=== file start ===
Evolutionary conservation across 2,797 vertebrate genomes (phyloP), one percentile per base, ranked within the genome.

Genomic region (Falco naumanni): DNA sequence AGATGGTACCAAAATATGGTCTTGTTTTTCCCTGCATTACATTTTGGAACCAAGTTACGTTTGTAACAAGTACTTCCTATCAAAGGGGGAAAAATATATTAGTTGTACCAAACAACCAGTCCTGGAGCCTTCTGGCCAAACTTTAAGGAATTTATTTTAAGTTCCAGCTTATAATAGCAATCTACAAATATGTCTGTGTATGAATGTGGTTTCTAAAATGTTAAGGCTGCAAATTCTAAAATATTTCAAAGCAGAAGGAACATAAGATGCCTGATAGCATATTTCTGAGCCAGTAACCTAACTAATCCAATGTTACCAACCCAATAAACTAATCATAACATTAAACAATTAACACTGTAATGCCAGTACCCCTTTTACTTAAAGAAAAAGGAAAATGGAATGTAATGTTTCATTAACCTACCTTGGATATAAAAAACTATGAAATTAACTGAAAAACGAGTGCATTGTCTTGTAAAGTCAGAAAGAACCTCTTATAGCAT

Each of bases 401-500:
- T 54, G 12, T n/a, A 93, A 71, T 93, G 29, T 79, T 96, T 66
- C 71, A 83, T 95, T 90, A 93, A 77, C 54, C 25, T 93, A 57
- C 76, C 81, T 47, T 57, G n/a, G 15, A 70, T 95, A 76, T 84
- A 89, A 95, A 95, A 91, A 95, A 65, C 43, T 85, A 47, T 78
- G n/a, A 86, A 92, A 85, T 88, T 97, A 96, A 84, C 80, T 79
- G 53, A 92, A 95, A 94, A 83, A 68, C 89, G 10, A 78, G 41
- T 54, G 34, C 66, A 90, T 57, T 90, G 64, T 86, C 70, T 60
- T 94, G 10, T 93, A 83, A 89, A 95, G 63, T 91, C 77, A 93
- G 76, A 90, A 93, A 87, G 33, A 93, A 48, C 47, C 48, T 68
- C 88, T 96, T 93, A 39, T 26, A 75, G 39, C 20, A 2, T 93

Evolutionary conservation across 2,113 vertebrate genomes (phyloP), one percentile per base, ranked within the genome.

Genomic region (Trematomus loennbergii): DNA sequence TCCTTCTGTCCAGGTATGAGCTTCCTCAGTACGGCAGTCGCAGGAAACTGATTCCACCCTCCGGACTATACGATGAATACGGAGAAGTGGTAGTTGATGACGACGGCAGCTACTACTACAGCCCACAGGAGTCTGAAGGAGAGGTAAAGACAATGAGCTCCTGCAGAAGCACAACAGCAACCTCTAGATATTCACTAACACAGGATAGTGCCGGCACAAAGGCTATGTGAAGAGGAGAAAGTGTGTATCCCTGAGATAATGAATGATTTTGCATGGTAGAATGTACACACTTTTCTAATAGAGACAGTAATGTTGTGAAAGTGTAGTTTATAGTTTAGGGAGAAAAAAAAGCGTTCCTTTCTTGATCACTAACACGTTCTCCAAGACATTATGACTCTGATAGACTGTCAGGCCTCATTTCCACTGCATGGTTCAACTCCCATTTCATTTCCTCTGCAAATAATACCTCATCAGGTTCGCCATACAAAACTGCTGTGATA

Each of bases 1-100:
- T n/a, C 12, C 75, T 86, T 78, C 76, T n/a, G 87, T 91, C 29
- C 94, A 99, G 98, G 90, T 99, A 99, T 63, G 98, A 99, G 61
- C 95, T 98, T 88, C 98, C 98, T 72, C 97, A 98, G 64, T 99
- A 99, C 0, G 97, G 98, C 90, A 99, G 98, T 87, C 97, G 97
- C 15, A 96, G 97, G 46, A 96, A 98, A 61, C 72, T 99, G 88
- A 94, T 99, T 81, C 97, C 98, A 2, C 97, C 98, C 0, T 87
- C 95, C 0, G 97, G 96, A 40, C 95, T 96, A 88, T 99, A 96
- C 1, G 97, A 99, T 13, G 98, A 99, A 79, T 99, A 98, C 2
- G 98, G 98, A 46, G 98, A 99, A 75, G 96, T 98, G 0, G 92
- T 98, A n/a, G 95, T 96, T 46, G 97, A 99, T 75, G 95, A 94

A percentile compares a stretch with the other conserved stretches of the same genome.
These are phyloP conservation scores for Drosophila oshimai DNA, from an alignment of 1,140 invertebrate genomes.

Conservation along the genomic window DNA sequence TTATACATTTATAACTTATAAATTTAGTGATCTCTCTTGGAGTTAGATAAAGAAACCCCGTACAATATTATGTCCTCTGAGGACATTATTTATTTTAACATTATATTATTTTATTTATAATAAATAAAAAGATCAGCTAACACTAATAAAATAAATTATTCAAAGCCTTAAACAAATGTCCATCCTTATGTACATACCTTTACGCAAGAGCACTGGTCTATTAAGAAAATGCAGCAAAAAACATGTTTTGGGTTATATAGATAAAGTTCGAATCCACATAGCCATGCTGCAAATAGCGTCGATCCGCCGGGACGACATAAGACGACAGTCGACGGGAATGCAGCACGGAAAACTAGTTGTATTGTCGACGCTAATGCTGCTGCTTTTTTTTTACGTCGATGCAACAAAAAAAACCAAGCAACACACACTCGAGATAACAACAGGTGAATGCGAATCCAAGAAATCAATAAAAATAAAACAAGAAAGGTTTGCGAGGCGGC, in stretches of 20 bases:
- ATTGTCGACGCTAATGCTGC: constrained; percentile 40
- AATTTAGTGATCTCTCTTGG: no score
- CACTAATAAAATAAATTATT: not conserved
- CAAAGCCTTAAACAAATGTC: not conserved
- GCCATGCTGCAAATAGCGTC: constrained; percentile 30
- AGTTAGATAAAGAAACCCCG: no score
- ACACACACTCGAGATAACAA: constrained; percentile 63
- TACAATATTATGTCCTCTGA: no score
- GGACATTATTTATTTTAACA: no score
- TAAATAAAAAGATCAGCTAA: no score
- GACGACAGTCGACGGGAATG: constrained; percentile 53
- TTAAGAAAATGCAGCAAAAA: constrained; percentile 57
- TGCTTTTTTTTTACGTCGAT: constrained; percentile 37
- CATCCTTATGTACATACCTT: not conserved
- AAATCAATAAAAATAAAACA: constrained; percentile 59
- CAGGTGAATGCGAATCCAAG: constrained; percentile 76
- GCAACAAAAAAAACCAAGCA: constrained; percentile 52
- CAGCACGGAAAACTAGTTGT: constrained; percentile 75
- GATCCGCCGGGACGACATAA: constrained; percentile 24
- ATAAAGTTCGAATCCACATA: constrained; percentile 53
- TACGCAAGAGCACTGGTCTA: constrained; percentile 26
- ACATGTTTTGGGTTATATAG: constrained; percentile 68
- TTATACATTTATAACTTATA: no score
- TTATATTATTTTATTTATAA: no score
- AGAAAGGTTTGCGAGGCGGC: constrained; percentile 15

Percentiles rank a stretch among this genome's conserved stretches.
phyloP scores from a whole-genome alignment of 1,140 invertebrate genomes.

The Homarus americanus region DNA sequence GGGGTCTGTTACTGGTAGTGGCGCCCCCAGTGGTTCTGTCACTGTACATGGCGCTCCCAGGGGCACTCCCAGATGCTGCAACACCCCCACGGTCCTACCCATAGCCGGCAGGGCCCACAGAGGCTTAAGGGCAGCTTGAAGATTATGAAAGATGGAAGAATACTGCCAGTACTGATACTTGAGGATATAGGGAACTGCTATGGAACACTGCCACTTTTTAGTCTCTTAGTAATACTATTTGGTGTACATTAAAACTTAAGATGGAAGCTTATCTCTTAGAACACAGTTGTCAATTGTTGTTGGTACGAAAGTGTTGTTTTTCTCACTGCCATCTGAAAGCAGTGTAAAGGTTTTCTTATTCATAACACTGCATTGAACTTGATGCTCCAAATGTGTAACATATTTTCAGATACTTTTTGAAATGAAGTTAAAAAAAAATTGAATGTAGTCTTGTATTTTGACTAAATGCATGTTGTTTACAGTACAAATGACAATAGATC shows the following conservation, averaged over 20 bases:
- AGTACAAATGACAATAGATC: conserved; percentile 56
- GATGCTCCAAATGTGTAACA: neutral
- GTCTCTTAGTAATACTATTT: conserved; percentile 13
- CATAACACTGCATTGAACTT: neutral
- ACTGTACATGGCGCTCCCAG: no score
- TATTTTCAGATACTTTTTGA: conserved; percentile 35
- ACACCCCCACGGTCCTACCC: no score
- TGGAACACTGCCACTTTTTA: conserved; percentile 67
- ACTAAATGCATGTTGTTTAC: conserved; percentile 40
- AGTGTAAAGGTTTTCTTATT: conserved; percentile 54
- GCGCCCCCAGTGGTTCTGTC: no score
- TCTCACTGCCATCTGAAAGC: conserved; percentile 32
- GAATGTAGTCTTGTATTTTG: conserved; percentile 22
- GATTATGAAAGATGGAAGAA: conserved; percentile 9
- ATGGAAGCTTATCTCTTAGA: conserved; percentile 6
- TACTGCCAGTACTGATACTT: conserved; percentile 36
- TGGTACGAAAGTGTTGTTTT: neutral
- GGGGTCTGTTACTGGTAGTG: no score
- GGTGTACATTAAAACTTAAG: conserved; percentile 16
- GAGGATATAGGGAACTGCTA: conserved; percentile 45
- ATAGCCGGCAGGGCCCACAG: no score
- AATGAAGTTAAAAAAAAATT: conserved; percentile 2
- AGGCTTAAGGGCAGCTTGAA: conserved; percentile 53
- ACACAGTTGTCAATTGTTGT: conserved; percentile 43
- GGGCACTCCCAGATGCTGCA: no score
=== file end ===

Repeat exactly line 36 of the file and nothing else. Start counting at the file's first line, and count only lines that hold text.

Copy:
- ACACACACTCGAGATAACAA: constrained; percentile 63